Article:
There has been a sharp decline in workloads, enquiries, and employment, amongst small building companies with 40% of FMB builders reporting a decrease in the number of work enquiries according to the latest State of Trade Survey from the Federation of Master Builders (FMB).
The good news is that the repair, maintenance and improvement (RMI) sector continues to remain buoyant with most FMB members reporting increased workloads.
For members in Scotland there were particular factors affecting the market:
Scottish market conditions
- There has been an indicative small increase in the number of builders in Scotland reporting an increase in workload, with more reporting an increase than decrease.
- The future of work looks less healthy with a huge indicative decline in enquiries from 50% to 8%, but still more members report increased enquiries than those reporting fewer.
Gordon Nelson, Scotland Director of the FMB, said: “For builders who concentrate on delivering repair, maintenance, refurbishment and renovation works to homes and buildings, this last quarter has been fairly strong with more FMB members seeing an increase in workloads than a decrease. There are worrying signs are on the horizon though, with a sharp drop off in enquiries, which doesn’t bode well for fuelling a healthy pipeline of works for Scottish builders as we approach winter.”
Nelson continued: “House building continues to struggle with more members reporting less workloads than there are reporting more. There has also been a sustained decline in enquiries, suggesting the picture will continue to worsen. Housing has featured heavily in the political discourse over the last few weeks, in some corners more than others, but this data should highlight just how difficult a time the industry is having, when the UK is desperate for new homes”
Nelson concluded: “The survey has also highlighted the continued cost pressures that wages, and building materials are exerting on builders who are having to put up prices to protect their margins. Scotland’s local builders support other sectors of our economy by building and maintaining our built environment. So it is vital that we retain the skills and business base across our construction industry. We look to both the Chancellor’s Autumn Statement and greater collaboration with the Scottish Government to steady the waters.”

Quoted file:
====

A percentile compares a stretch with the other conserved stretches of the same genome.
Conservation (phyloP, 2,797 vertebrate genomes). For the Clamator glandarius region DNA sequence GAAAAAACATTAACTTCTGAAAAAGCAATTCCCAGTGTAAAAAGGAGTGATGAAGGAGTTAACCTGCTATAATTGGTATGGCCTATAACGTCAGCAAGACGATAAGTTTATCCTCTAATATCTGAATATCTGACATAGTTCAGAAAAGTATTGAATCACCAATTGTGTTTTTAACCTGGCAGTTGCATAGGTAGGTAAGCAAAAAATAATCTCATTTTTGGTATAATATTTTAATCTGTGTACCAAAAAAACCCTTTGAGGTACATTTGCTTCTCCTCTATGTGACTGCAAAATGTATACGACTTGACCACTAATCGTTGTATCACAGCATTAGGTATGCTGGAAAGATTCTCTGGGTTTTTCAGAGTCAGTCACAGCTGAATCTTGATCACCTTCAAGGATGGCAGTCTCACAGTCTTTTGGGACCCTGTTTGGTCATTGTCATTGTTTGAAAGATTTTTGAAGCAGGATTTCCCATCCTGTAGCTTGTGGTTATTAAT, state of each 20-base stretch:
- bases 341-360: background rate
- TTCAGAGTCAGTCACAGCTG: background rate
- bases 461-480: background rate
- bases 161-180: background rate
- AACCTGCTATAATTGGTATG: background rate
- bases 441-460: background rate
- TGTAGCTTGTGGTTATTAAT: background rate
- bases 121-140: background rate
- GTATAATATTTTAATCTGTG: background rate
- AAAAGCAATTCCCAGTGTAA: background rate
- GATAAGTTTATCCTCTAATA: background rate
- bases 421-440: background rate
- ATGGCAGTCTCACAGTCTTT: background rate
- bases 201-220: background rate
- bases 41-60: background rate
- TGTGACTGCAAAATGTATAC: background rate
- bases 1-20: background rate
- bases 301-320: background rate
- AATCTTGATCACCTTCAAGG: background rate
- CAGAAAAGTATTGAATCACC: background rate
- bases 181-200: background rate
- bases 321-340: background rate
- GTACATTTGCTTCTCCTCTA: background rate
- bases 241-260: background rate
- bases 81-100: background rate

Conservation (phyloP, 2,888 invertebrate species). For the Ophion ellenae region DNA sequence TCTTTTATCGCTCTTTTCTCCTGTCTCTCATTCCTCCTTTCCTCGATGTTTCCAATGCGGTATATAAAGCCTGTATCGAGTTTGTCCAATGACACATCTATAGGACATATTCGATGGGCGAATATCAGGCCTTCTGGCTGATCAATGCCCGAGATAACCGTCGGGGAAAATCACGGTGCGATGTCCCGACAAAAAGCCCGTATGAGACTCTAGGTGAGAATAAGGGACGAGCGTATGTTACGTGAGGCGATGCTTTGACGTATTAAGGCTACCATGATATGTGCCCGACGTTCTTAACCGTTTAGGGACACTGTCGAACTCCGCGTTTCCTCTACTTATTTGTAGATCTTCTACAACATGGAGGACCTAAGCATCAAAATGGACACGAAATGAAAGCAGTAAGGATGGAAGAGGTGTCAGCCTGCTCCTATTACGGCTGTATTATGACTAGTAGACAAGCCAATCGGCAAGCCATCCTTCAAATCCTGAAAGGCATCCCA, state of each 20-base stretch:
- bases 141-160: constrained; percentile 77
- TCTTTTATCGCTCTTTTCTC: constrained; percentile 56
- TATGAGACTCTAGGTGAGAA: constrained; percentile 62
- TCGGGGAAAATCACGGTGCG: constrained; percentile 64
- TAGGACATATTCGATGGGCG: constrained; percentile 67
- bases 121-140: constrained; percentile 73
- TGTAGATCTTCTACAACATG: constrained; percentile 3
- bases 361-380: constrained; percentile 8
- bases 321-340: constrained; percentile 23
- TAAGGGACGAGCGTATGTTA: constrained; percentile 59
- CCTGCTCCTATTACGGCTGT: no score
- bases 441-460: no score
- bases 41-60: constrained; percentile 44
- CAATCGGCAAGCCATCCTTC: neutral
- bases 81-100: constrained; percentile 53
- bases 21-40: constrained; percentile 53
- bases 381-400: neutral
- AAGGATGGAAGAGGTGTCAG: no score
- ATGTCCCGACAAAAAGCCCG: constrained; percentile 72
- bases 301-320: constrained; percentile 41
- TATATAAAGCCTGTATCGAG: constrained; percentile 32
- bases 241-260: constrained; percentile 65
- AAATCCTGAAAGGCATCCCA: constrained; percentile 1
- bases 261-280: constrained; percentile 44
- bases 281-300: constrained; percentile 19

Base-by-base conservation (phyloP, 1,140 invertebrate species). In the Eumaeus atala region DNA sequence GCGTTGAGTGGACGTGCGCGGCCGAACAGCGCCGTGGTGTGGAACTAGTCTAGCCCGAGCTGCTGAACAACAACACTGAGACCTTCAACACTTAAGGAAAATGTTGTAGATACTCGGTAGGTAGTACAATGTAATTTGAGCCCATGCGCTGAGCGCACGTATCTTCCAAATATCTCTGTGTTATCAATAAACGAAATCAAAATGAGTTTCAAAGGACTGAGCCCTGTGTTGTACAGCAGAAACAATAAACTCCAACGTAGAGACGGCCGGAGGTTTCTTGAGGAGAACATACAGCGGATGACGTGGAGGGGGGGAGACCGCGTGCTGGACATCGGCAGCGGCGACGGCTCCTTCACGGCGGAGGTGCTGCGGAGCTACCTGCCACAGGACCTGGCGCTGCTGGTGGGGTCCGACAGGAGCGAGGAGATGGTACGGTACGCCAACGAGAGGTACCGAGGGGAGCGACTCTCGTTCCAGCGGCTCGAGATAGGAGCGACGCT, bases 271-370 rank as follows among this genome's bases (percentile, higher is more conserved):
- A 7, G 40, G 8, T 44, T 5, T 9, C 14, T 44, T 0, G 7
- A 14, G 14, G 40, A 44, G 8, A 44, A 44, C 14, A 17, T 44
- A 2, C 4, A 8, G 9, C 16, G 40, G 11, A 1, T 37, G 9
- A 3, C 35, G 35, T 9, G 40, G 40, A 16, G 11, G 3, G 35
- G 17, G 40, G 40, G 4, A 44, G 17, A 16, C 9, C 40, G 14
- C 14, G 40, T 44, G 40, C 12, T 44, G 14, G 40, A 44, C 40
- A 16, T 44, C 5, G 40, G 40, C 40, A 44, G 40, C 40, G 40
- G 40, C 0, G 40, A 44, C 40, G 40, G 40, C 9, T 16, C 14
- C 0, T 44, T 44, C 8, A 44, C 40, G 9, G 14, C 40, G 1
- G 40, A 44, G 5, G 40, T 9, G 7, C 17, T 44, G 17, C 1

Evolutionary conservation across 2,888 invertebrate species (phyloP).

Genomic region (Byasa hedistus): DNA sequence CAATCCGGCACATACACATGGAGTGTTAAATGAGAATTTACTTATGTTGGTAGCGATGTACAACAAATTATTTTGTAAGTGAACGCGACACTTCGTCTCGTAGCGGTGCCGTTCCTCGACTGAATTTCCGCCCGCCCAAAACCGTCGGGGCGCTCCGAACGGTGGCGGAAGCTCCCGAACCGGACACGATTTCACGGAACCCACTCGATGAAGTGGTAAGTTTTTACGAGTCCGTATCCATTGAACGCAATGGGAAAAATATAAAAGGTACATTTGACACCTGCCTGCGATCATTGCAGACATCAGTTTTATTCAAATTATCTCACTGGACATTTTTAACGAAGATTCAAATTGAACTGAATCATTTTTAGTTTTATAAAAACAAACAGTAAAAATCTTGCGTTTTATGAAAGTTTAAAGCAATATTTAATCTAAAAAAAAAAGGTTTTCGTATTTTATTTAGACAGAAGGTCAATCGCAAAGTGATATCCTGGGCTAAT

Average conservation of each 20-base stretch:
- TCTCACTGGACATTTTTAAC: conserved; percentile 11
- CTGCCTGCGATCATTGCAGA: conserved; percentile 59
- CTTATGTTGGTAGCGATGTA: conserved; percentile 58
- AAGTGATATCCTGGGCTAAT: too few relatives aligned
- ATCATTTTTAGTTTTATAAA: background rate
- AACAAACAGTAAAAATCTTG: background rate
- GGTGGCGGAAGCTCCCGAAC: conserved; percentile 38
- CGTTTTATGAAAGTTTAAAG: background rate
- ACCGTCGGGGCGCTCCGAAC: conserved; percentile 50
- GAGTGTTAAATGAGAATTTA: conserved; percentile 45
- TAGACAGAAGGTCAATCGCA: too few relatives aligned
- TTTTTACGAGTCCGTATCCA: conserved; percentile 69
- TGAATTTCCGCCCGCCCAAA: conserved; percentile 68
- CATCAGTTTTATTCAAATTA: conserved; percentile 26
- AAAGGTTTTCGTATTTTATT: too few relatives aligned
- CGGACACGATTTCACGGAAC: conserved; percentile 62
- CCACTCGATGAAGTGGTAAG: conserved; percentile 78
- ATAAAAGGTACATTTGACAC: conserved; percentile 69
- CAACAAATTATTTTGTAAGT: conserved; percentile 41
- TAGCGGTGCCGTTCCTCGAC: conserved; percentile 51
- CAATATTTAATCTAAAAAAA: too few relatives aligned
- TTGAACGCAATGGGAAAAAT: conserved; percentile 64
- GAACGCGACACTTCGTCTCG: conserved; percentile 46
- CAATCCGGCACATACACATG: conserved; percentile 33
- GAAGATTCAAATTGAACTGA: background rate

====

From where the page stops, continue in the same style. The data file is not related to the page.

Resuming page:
The latest survey for Q3 2023 found across the UK:
- There has been a decrease in total workload, enquires and employment over Q3 of 2023, seemingly driven by a poor performing housebuilding and industrial and commercial sectors.
- 40% of FMB members reported a decrease in enquiries.
- RMI reported workloads remain positive, but have dropped off since Q2 2023.
- Overall, difficulty in recruitment has slightly increased.
- 39% of members are struggling to hire carpenters with 35% struggling to hire bricklayers.
- There has been a sharp upturn in difficulty hiring general labourers, with 34% reporting problems (up from 25% in Q2)
- Half of FMB members report that jobs are delayed because they are struggling to hire skilled workers.
Impact of changes in prices and costs
- 71% of members report that material costs increased in Q3 2023 with 55% expecting this to continue into the next quarter, which is an improvement on previous quarters.
- The impact of increased outgoings has led to 71% of members increasing the prices they charge, with half reporting that the business in on track to make a loss or fall below expected margins.
- Over a quarter report that they are restricting hiring new staff as a consequence of increased outgoings.
The FMB State of Trade Survey, which is released quarterly, is the longest running survey of its kind to track the experience of small to medium-sized (SME) construction firms in the UK.